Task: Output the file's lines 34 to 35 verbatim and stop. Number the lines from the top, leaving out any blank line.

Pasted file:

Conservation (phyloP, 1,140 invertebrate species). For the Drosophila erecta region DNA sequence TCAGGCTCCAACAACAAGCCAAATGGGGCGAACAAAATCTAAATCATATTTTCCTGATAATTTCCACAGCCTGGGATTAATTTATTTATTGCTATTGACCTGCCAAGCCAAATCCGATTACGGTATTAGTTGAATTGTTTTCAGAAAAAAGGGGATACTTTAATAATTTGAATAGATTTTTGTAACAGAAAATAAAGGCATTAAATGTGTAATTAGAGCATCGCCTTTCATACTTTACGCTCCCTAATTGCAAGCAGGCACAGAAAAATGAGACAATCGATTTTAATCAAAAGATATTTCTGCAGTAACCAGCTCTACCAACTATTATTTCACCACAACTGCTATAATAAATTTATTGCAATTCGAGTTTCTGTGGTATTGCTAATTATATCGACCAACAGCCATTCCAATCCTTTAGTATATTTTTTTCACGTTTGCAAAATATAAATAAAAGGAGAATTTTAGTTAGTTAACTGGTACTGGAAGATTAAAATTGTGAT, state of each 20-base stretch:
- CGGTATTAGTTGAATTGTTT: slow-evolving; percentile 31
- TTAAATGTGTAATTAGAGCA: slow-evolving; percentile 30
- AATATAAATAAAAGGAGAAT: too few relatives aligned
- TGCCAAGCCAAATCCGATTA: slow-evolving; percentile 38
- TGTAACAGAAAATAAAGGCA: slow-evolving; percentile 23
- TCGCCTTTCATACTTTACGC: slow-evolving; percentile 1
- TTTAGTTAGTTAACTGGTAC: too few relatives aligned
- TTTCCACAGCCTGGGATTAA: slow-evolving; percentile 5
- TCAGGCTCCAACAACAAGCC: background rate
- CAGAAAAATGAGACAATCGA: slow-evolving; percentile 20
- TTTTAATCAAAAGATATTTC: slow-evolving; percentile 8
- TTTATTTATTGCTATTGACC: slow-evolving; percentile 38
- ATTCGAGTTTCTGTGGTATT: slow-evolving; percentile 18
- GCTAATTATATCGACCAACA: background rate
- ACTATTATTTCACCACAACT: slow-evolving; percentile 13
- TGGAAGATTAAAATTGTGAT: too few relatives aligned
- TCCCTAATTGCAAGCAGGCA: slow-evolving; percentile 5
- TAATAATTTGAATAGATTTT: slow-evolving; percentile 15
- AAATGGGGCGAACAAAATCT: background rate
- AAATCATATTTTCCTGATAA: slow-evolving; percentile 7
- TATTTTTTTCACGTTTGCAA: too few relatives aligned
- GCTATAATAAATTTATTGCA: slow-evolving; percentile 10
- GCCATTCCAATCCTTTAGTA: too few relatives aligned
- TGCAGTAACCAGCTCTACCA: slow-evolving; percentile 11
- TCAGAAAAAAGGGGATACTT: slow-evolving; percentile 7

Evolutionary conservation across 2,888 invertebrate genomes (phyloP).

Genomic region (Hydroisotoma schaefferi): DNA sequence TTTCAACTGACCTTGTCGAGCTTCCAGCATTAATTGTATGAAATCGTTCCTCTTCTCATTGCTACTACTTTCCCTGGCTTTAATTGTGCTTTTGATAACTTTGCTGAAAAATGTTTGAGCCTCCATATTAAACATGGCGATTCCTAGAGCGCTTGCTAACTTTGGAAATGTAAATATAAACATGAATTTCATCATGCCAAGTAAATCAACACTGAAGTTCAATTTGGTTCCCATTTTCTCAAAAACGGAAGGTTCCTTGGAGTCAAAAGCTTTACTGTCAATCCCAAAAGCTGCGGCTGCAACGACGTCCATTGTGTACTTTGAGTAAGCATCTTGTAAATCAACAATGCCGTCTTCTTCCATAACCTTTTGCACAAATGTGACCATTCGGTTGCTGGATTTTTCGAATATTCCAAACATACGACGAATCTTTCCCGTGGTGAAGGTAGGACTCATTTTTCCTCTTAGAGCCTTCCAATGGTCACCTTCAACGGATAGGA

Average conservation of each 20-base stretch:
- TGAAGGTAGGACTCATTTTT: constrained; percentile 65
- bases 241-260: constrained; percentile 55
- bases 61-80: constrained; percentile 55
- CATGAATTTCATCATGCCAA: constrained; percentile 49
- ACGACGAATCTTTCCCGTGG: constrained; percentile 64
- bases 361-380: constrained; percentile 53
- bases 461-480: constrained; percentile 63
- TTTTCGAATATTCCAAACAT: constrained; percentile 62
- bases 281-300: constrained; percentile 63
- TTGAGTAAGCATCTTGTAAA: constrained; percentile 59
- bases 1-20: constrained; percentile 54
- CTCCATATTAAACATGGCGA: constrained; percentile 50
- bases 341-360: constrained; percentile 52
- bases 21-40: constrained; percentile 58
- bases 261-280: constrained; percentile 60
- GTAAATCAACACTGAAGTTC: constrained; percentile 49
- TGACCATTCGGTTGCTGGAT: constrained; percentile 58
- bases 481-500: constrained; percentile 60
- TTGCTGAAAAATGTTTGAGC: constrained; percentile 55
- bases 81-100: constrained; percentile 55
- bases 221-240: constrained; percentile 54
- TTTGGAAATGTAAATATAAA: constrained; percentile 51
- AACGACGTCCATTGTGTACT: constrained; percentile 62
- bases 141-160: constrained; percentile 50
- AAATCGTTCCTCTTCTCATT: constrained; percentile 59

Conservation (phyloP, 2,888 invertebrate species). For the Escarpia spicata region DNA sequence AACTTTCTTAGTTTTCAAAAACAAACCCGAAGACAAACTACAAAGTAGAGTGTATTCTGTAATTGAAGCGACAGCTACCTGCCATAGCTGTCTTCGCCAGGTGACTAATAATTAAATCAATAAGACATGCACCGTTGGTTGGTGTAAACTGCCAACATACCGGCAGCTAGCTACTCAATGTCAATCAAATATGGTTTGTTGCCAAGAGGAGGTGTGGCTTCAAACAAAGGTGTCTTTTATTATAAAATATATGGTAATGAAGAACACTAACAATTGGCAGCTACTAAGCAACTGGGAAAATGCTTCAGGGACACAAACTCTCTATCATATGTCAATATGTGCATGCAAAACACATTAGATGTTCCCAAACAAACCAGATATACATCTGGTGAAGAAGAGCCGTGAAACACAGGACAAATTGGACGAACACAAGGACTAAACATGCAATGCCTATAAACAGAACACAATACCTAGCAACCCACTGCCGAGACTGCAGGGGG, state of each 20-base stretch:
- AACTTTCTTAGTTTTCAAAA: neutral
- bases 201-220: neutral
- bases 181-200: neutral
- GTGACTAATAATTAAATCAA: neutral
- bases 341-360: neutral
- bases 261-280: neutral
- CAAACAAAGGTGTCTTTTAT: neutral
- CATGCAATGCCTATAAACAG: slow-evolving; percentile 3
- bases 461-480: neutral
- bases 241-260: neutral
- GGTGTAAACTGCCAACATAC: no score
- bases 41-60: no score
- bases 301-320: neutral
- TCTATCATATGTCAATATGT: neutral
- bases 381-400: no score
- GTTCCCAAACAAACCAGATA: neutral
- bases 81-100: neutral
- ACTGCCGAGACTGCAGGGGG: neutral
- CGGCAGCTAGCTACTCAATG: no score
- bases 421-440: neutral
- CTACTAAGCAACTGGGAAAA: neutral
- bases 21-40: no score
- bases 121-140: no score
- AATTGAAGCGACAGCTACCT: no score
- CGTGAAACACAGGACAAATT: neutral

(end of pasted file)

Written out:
- ACGACGAATCTTTCCCGTGG: constrained; percentile 64
- bases 361-380: constrained; percentile 53